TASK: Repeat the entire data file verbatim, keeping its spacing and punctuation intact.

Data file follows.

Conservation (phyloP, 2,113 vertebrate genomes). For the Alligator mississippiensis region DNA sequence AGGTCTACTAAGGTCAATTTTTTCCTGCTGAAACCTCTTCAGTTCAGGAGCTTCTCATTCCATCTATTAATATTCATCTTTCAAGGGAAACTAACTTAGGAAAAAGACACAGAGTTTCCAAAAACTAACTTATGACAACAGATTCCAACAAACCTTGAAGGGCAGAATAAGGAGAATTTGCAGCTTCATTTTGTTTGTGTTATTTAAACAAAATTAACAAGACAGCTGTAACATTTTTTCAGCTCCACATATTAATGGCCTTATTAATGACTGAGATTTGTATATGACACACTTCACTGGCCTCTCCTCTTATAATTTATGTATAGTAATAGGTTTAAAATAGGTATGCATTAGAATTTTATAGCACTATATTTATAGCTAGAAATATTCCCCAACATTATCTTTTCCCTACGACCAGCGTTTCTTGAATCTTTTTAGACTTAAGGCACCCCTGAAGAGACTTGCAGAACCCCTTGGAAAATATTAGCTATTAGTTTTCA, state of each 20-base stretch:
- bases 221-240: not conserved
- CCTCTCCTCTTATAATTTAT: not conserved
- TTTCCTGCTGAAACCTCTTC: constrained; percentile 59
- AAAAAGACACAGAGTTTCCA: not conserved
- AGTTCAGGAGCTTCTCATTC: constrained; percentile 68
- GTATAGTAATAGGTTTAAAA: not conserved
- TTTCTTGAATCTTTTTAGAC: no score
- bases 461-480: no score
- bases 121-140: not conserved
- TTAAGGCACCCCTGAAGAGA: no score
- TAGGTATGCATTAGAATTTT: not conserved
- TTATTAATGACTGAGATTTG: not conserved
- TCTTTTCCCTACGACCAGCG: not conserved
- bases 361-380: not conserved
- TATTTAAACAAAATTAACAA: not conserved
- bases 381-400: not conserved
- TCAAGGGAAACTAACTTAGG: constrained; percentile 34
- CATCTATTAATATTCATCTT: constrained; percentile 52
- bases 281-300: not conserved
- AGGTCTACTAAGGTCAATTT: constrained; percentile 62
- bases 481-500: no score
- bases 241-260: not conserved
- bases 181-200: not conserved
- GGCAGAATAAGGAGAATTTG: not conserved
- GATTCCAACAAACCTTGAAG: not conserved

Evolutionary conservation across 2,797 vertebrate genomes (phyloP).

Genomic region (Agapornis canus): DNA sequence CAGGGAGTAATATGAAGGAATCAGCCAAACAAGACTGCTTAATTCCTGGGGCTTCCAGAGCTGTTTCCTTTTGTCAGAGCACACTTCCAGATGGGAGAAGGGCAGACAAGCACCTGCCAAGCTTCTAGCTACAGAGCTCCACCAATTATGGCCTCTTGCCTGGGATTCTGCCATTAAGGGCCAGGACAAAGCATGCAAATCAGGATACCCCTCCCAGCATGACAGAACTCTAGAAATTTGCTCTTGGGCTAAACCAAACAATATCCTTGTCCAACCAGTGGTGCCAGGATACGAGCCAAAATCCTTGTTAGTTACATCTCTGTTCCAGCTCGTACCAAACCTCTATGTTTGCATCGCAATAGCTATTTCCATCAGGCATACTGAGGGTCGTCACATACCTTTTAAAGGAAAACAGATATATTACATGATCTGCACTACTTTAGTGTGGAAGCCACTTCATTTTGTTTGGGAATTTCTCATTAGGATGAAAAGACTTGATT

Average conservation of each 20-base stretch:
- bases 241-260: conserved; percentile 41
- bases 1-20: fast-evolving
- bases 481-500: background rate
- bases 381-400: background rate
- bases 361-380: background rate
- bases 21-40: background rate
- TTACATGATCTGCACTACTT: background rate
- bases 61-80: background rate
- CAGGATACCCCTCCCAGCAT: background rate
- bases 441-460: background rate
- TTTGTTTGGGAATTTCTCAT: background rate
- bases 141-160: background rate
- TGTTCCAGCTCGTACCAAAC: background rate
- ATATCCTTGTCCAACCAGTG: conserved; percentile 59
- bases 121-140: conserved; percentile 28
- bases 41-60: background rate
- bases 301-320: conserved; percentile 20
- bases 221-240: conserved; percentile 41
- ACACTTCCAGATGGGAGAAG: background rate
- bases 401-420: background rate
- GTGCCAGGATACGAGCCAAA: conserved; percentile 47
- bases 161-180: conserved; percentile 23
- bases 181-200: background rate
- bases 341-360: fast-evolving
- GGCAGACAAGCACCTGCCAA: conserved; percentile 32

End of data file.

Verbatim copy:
Conservation (phyloP, 2,113 vertebrate genomes). For the Alligator mississippiensis region DNA sequence AGGTCTACTAAGGTCAATTTTTTCCTGCTGAAACCTCTTCAGTTCAGGAGCTTCTCATTCCATCTATTAATATTCATCTTTCAAGGGAAACTAACTTAGGAAAAAGACACAGAGTTTCCAAAAACTAACTTATGACAACAGATTCCAACAAACCTTGAAGGGCAGAATAAGGAGAATTTGCAGCTTCATTTTGTTTGTGTTATTTAAACAAAATTAACAAGACAGCTGTAACATTTTTTCAGCTCCACATATTAATGGCCTTATTAATGACTGAGATTTGTATATGACACACTTCACTGGCCTCTCCTCTTATAATTTATGTATAGTAATAGGTTTAAAATAGGTATGCATTAGAATTTTATAGCACTATATTTATAGCTAGAAATATTCCCCAACATTATCTTTTCCCTACGACCAGCGTTTCTTGAATCTTTTTAGACTTAAGGCACCCCTGAAGAGACTTGCAGAACCCCTTGGAAAATATTAGCTATTAGTTTTCA, state of each 20-base stretch:
- bases 221-240: not conserved
- CCTCTCCTCTTATAATTTAT: not conserved
- TTTCCTGCTGAAACCTCTTC: constrained; percentile 59
- AAAAAGACACAGAGTTTCCA: not conserved
- AGTTCAGGAGCTTCTCATTC: constrained; percentile 68
- GTATAGTAATAGGTTTAAAA: not conserved
- TTTCTTGAATCTTTTTAGAC: no score
- bases 461-480: no score
- bases 121-140: not conserved
- TTAAGGCACCCCTGAAGAGA: no score
- TAGGTATGCATTAGAATTTT: not conserved
- TTATTAATGACTGAGATTTG: not conserved
- TCTTTTCCCTACGACCAGCG: not conserved
- bases 361-380: not conserved
- TATTTAAACAAAATTAACAA: not conserved
- bases 381-400: not conserved
- TCAAGGGAAACTAACTTAGG: constrained; percentile 34
- CATCTATTAATATTCATCTT: constrained; percentile 52
- bases 281-300: not conserved
- AGGTCTACTAAGGTCAATTT: constrained; percentile 62
- bases 481-500: no score
- bases 241-260: not conserved
- bases 181-200: not conserved
- GGCAGAATAAGGAGAATTTG: not conserved
- GATTCCAACAAACCTTGAAG: not conserved

Evolutionary conservation across 2,797 vertebrate genomes (phyloP).

Genomic region (Agapornis canus): DNA sequence CAGGGAGTAATATGAAGGAATCAGCCAAACAAGACTGCTTAATTCCTGGGGCTTCCAGAGCTGTTTCCTTTTGTCAGAGCACACTTCCAGATGGGAGAAGGGCAGACAAGCACCTGCCAAGCTTCTAGCTACAGAGCTCCACCAATTATGGCCTCTTGCCTGGGATTCTGCCATTAAGGGCCAGGACAAAGCATGCAAATCAGGATACCCCTCCCAGCATGACAGAACTCTAGAAATTTGCTCTTGGGCTAAACCAAACAATATCCTTGTCCAACCAGTGGTGCCAGGATACGAGCCAAAATCCTTGTTAGTTACATCTCTGTTCCAGCTCGTACCAAACCTCTATGTTTGCATCGCAATAGCTATTTCCATCAGGCATACTGAGGGTCGTCACATACCTTTTAAAGGAAAACAGATATATTACATGATCTGCACTACTTTAGTGTGGAAGCCACTTCATTTTGTTTGGGAATTTCTCATTAGGATGAAAAGACTTGATT

Average conservation of each 20-base stretch:
- bases 241-260: conserved; percentile 41
- bases 1-20: fast-evolving
- bases 481-500: background rate
- bases 381-400: background rate
- bases 361-380: background rate
- bases 21-40: background rate
- TTACATGATCTGCACTACTT: background rate
- bases 61-80: background rate
- CAGGATACCCCTCCCAGCAT: background rate
- bases 441-460: background rate
- TTTGTTTGGGAATTTCTCAT: background rate
- bases 141-160: background rate
- TGTTCCAGCTCGTACCAAAC: background rate
- ATATCCTTGTCCAACCAGTG: conserved; percentile 59
- bases 121-140: conserved; percentile 28
- bases 41-60: background rate
- bases 301-320: conserved; percentile 20
- bases 221-240: conserved; percentile 41
- ACACTTCCAGATGGGAGAAG: background rate
- bases 401-420: background rate
- GTGCCAGGATACGAGCCAAA: conserved; percentile 47
- bases 161-180: conserved; percentile 23
- bases 181-200: background rate
- bases 341-360: fast-evolving
- GGCAGACAAGCACCTGCCAA: conserved; percentile 32